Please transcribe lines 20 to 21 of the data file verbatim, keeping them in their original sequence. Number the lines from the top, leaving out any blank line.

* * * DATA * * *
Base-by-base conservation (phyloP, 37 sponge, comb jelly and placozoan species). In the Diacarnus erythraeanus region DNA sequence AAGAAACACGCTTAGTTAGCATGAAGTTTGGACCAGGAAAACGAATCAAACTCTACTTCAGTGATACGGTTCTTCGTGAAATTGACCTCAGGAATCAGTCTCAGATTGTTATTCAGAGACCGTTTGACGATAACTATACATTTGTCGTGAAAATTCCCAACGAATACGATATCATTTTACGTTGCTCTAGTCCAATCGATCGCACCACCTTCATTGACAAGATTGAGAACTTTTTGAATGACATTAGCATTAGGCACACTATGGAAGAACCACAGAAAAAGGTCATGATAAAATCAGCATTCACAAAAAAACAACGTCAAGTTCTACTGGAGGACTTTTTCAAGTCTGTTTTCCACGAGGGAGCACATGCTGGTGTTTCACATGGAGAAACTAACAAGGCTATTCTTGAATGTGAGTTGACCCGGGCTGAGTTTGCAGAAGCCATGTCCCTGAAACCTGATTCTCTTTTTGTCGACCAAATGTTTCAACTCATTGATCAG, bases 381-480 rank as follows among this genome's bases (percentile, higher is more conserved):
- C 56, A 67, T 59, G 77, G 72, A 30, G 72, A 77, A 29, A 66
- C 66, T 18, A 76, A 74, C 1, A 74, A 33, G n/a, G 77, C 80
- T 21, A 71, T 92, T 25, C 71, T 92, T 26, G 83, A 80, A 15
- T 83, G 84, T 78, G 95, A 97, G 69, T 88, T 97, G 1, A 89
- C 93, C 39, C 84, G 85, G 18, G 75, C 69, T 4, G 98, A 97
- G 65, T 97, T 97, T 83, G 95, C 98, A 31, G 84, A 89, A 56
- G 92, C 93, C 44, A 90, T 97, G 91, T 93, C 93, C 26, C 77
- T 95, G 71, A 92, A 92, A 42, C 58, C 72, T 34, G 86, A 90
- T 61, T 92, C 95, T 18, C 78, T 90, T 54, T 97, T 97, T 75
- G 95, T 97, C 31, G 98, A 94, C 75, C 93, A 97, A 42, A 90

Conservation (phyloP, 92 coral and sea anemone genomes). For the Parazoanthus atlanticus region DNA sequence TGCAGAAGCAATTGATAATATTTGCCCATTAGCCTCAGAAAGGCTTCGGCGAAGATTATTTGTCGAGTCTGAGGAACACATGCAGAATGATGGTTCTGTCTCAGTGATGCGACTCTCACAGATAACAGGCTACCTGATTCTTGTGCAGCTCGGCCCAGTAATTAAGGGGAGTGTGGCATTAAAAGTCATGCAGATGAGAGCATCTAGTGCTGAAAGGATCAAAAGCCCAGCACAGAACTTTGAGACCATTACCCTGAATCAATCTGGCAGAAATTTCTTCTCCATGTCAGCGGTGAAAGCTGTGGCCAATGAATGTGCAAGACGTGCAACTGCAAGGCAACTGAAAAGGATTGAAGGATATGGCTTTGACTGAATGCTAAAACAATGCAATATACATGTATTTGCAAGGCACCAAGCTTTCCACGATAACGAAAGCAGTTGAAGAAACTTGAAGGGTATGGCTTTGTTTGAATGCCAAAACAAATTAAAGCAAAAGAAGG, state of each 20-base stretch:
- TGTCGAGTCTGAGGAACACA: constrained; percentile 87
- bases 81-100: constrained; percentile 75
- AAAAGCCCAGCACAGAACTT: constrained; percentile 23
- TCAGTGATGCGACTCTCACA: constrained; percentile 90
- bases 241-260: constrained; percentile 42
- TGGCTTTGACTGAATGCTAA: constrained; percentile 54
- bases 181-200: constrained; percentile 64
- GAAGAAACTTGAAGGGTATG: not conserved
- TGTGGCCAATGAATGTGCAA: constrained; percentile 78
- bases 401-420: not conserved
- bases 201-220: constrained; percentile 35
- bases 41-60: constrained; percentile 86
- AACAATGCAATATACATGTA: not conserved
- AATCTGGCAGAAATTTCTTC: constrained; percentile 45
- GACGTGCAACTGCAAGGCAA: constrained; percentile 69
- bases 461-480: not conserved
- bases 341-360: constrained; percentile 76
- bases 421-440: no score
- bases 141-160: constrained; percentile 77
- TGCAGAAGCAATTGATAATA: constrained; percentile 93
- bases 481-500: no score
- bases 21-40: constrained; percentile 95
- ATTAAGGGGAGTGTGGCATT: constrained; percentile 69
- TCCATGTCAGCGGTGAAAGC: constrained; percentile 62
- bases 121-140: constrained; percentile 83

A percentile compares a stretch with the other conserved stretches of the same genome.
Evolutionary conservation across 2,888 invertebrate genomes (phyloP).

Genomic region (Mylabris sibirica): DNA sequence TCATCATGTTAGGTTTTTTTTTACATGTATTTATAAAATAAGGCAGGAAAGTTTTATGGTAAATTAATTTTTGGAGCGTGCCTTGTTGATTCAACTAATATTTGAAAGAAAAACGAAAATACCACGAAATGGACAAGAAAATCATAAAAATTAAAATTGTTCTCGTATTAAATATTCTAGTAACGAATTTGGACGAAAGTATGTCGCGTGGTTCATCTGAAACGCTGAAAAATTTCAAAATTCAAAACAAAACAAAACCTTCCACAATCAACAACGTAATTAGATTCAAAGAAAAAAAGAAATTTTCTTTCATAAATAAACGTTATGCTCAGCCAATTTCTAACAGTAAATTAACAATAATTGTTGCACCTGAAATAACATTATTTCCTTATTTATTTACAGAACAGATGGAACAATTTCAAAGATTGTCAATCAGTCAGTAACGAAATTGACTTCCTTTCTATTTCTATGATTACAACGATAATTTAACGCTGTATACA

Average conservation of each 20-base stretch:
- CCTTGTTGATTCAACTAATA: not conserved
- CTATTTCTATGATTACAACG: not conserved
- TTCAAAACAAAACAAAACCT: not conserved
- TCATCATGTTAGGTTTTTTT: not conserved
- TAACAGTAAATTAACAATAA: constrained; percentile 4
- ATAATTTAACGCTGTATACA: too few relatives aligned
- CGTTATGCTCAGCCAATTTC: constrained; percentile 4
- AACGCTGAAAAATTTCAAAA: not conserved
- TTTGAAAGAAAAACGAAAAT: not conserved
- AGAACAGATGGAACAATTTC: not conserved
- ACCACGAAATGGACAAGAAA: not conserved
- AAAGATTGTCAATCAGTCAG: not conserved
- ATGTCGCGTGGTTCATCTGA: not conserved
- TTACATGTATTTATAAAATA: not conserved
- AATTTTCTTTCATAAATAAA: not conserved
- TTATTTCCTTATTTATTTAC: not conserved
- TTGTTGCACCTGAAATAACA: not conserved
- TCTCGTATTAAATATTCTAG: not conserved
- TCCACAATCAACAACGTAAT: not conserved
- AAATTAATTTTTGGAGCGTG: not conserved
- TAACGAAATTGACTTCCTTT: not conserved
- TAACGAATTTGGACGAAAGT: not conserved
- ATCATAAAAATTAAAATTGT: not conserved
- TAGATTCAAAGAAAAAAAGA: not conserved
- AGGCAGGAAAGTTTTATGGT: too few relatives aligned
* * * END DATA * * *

- GAAGAAACTTGAAGGGTATG: not conserved
- TGTGGCCAATGAATGTGCAA: constrained; percentile 78